Using The Chinese Cleaver (Part 2)
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Using The Chinese Cleaver (Part 2)
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Last updated 6/12/2012 1:03:02 AM. Recipe ID 26741. Report a problem with this recipe.
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      Title: Using the chinese cleaver (part 2)
 Categories: Info, Wok
      Yield: 1 Info
 
           No ingredients
 
  Diagonal slicing is usually performed on cylindrical or
  semi-cylindrical vegetables such as celery, bok choy, beans, carrots,
  etc. It can also be performed on other vegetables or meats to give a
  more attractive effect to the finished cooked dish.
  
  Diagonal sliced vegetables have a larger cut surface area to be
  exposed for rapid cooking in the wok. By having this advantage,
  vegetables can be thoroughly cooked in a minimum of time and yet
  retain its bright natural colouration. Vegetables are also more
  nutritious cooked this way as a minimum of vitamins and minerals are
  lost in the cooking process.
  
  The only difference between diagonal cutting and straight cutting is
  that the knife is held in the hand so that it can cut the food at a
  45' angle. The same motion as in straight cutting is employed. Most
  beginning wok cooks do not hold their foods so that the knife can cut
  it at a 45' angle. They have a tendency to hold it as for straight
  cutting because they are afraid of the knife. Again it must be
  emphasized that one should practice this cutting technique slowly at
  first. Speed will come as one gains experience.
  
  Dicing food means that it must be cut into cubes of uniform size.
  Decide on what size you wish your cubes to be. If you are stir-frying
  food in a wok, the maximum suggested size that a cube should be is
  about 3/4". This is so that the cubes can be cooked through without
  prolonged heating.
  
  In dicing foods, it is best to cut strips or slices, depending upon
  the shape of the food, the desired width of the cube. Slice these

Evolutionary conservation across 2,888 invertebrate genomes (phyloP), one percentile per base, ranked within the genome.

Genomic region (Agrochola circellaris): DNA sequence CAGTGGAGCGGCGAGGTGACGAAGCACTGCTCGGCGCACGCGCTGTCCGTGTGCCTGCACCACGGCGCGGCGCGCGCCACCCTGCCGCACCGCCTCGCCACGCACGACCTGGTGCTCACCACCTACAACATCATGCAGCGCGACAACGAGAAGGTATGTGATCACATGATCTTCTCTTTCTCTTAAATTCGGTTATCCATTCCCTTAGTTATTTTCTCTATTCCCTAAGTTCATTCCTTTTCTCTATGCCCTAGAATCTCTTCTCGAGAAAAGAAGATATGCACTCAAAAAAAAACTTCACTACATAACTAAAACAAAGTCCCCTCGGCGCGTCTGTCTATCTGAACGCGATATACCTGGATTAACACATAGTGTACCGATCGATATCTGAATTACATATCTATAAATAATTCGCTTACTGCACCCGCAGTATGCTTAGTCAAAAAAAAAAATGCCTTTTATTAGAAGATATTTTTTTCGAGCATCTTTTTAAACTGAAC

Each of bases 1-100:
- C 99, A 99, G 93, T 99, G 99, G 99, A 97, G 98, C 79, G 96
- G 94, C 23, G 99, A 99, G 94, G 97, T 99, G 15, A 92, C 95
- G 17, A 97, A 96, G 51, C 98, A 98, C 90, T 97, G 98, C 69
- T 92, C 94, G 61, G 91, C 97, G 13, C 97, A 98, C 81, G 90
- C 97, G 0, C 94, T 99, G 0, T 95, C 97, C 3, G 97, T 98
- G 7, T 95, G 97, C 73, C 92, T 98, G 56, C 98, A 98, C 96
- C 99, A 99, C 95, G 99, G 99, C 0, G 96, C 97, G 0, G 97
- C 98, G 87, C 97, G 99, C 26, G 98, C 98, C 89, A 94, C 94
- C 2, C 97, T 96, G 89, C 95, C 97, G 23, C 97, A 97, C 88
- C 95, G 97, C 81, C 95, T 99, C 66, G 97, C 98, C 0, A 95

strips or slices into square strips. Lastly cut these strips or
  slices into cubes.
  
  Shredded food means that it has been cut into the shape of sticks.
  Depending upon the food, one may shred it into very fine sticks or
  coarse sticks. If a food requires lengthy cooking time, it is well to
  shred it finely. The less cooking time required for the food, the
  coarser the sticks may be.
  
  In shredding foods, one first straight slices the food. Stack several
  of the slices on top of one another. Straight slight through the
  stack in the same width as the slice.
  
  Mincing foods is a requirement that all Chinese cooks must know since
  so many native Chinese dishes require mincing. Raw meat is perhaps
  the most difficult food to mince finely.
  
  Before mincing meat, remove and discard all tough connective tissues
  from it. Coarsely dice the meat into 3/4" cubes. Add cubes of onions
  or whatever that is to be minced with it. Take your 4" Chinese
  cleaver or your heavy duty Chinese mincing cleaver and chop the cubes
  with a straight rhythmic up and down motion. Use the blade of the
  cleaver from time to time to consolidate the mass of meat together as
  you are mincing it. When the meat forms a mass, it is minced. Examine
  it to see if it is as finely minced as desired. If not, continue
  chopping until it meets your requirements.
  
  There are some other practical uses for you Chinese cleaver. The
  blade of it can be used for transporting cut foods either into a
  plate or directly into the wok from the cutting board. The Chinese
  cleaver can be turned sideways so that the blade can act as a mallet
  for pounding meats flat or for crushing cloves of garlic or ginger.
  The handle of it can be used for grinding or pulverizing salted beans
  or peppercorns. Like the wok, the Chinese cleaver is a multi-use
  implement.
 




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Recipe ID 26741 (Apr 03, 2005)

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